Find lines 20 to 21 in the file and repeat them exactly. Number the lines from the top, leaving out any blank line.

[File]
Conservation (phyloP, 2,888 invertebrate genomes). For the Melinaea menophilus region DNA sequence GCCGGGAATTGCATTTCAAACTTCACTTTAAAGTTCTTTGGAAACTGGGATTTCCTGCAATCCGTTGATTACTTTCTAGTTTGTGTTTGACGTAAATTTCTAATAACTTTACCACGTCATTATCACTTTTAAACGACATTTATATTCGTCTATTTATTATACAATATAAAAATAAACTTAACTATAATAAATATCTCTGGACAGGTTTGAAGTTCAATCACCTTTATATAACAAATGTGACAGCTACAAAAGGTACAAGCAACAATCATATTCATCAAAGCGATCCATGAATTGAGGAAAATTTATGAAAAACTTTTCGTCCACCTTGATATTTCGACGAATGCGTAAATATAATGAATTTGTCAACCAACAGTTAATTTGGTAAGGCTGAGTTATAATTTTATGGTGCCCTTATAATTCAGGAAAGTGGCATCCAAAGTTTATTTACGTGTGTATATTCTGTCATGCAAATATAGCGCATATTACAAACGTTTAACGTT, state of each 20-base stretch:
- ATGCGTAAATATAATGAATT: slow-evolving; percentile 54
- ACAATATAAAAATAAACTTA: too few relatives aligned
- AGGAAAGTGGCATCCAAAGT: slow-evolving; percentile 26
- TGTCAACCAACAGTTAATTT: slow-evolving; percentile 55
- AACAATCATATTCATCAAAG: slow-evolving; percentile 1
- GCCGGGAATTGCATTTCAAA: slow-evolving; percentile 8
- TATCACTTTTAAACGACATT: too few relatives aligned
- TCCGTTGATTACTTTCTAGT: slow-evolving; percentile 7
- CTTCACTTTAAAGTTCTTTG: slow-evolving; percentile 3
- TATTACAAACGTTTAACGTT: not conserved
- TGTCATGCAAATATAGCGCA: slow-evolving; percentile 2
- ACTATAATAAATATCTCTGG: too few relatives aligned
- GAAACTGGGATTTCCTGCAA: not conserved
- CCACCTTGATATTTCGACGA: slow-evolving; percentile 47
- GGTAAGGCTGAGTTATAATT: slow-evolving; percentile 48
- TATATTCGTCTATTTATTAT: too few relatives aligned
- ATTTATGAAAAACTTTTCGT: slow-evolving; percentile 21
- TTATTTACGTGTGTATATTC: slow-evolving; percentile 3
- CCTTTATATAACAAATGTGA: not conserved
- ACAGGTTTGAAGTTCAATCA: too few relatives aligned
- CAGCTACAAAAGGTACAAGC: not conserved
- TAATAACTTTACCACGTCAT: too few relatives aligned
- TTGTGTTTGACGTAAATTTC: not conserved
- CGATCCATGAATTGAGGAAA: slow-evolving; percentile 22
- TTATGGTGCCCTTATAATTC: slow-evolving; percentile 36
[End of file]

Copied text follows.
- CCTTTATATAACAAATGTGA: not conserved
- ACAGGTTTGAAGTTCAATCA: too few relatives aligned